• Stock up on supplies.  Make sure you are prepped. If you’re behind on your preparedness efforts and need to do this quickly, you can order buckets of emergency food just to have some on hand. (Learn how to build an emergency food supply using freeze dried food HERE) Hit the grocery store or wholesale club and stock up there, too, on  your wayhome.
  • Load up on fuel.  Fill up your gas tank and fill your extra cans also. Quite often, fuel prices skyrocket in the wake of a market crash.
  • Be prepared for the potential of civil unrest. If the banks put a limit on withdrawals (or close like they did in Greece) you can look for some panic to occur. If the stores dramatically increase prices or close..more panic. Be armed and be prepared to stay safely at home. (Although this article was written during the Ferguson race riots, civil unrest follows a similar pattern regardless of the cause.)
  • Be prepared for the possibility of being unable to pay your bills. If things really go downhill, the middle class and those who are the working poor will be the most strongly affected, as they have been in Greece during that country’s ongoing financial crisis.  This article talks about surviving if you are unable to pay all of your bills.

Go here to read the rest of the article about what to do in the event of a market crash.

Daisy Luther is a freelance writer and editor. Her website, where this article first appeared, offers information on healthy prepping, including premium nutritional choices, general wellness and non-tech solutions. You can follow Daisy on Facebook and Twitter, and you can email her at daisy@theorganicprepper.ca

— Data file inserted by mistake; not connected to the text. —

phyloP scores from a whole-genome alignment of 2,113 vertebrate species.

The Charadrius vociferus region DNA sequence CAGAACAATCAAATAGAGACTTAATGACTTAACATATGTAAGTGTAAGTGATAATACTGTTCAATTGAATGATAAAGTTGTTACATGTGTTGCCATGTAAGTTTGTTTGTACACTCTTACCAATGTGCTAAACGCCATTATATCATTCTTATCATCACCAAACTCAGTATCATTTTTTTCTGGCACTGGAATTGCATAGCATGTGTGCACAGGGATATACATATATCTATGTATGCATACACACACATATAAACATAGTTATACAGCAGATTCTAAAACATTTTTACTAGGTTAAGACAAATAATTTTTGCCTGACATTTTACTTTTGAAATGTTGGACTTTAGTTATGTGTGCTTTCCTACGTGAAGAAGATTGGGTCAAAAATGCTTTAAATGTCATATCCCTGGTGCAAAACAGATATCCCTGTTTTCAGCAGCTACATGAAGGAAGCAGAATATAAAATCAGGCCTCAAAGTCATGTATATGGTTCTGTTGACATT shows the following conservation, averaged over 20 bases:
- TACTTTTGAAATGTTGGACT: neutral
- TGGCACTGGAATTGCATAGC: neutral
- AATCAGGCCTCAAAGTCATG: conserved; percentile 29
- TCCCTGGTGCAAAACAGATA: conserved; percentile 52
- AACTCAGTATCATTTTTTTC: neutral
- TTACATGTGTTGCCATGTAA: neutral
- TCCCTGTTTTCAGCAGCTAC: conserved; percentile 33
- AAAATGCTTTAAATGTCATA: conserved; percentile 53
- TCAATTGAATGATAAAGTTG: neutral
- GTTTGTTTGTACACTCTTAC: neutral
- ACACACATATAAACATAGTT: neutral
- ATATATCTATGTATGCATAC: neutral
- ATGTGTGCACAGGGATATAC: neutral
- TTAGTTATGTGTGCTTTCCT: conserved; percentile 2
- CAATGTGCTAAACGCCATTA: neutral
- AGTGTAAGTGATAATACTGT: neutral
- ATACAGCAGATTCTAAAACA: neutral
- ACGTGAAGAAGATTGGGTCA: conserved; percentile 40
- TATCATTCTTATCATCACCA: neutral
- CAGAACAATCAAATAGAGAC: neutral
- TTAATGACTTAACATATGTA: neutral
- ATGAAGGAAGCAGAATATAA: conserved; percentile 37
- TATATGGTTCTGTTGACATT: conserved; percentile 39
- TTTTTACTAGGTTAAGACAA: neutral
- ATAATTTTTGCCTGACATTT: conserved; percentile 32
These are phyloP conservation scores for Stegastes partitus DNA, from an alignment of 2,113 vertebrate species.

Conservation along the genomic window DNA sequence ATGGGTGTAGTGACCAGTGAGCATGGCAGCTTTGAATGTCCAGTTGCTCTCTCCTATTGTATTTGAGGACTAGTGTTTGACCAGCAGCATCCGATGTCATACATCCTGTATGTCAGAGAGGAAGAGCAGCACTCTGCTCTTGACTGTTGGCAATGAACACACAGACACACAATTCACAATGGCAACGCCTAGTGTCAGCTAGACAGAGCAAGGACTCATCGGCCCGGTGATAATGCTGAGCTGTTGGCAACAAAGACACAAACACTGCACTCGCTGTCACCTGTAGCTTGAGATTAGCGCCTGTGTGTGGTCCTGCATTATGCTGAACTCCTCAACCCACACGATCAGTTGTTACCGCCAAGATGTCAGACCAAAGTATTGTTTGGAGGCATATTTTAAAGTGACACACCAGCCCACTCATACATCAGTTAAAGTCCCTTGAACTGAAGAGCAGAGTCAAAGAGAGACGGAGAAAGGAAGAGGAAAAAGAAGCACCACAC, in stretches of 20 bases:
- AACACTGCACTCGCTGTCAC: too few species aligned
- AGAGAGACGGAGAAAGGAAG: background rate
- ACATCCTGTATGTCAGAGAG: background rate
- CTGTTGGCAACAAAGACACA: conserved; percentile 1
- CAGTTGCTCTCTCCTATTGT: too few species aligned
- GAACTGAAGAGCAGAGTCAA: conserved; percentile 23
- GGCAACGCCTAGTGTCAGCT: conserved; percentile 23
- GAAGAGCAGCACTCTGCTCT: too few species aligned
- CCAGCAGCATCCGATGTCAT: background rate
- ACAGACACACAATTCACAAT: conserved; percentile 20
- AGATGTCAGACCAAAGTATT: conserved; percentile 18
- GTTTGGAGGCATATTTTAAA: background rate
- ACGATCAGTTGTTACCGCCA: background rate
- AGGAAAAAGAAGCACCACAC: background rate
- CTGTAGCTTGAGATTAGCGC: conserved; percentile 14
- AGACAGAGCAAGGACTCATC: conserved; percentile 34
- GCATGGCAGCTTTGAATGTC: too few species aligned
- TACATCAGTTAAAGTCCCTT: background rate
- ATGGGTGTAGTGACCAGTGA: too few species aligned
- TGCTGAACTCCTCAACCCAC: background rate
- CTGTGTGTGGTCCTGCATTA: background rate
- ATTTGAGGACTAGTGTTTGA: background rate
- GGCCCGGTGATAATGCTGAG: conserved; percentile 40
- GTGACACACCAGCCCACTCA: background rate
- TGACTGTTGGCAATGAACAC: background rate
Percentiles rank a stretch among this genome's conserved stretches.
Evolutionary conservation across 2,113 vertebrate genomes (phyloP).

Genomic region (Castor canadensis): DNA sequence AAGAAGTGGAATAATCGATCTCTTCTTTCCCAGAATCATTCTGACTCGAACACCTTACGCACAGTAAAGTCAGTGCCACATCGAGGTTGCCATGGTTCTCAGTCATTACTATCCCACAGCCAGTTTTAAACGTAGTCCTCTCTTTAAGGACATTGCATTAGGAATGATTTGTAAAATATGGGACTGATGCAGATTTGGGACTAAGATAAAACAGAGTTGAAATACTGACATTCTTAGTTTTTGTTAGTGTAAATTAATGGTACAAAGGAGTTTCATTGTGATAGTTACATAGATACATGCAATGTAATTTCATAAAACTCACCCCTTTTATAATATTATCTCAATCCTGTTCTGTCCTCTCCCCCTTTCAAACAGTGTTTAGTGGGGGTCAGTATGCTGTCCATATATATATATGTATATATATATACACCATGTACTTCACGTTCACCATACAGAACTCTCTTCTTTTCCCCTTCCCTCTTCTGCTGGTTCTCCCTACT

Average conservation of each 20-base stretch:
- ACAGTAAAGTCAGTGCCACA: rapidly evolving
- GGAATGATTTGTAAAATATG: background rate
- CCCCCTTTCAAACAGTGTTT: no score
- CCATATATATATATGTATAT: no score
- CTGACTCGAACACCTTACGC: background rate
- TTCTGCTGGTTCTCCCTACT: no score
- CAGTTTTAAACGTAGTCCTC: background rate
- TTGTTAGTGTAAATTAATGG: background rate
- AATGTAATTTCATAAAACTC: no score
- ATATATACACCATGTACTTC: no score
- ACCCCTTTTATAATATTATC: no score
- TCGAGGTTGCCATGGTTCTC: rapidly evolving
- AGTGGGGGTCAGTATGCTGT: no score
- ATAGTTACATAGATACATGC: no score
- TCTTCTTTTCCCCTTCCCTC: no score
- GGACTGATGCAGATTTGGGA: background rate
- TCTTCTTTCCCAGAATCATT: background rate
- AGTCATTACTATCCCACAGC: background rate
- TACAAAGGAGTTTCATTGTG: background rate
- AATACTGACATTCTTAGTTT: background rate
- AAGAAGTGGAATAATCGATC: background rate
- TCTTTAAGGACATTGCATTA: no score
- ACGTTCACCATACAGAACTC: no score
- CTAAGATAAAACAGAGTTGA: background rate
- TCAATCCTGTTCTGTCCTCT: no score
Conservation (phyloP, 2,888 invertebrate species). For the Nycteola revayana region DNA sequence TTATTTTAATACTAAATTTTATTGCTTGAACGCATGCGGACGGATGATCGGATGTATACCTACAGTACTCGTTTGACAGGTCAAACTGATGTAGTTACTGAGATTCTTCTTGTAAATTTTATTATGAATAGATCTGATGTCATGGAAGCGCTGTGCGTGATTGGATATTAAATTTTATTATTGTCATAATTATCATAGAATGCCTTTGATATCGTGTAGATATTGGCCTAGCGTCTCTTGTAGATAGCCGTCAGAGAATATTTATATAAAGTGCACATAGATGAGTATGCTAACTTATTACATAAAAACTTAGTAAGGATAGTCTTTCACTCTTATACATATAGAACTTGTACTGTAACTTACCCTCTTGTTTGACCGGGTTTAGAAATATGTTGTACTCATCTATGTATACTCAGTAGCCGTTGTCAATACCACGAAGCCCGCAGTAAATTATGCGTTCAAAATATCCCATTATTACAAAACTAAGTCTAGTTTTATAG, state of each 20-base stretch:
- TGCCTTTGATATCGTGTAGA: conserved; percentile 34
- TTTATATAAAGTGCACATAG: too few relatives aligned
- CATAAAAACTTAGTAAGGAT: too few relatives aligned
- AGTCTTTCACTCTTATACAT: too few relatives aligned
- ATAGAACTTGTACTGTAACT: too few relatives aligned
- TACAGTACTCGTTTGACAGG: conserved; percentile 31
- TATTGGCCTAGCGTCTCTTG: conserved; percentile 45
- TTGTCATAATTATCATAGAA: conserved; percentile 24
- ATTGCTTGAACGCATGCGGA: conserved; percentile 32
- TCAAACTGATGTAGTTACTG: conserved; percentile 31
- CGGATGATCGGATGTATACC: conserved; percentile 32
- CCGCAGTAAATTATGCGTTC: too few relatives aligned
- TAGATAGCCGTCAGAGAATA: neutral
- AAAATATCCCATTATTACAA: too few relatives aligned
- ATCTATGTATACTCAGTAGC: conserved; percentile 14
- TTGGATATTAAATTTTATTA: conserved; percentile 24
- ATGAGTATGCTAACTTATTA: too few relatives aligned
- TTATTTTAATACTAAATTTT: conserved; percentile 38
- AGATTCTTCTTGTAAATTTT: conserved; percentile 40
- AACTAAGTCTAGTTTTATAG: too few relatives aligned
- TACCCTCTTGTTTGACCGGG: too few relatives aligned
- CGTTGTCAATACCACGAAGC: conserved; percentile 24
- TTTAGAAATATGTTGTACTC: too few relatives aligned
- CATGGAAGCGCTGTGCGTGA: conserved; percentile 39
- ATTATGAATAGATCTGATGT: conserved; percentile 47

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1 Comment on "Of Course It’s Only “Tech Issues” Keeping Deutsche Bank Customers from Accessing Their Money"

  1. This crisis appears to be manufactured as a means of ‘payback.’

    “The immediate cause of the present crisis was political.

    After a protracted investigation, the US Department of Justice moved
    last month to impose a $14 billion penalty on Deutsche Bank for
    fraudulent practices in relation to the US sub-prime mortgage market in
    the lead-up to the 2008 crisis. Both the substance of this decision and
    the circumstances surrounding it indicate that it was a calculated move
    to hit Germany’s only major international bank.

    The decision was leaked to the Wall Street Journal, rather
    than being discussed behind closed doors so that a private settlement
    could be reached. It emerged in the midst of rising tensions between the
    US and the European Union, particularly with Germany.

    Following the EU decision to hit Apple with a €13 billion back tax
    bill—a step that met with trenchant criticism from US government and
    corporate circles—the Justice Department move in relation to Deutsche
    Bank was widely regarded in European circles as payback. Tensions over
    the Apple penalty and its implications for US investment and
    profit-making in Europe had been compounded by the virtual scuttling of
    the US-sponsored Trans-Atlantic Trade and Investment Partnership by
    Germany and France.” (Global Research)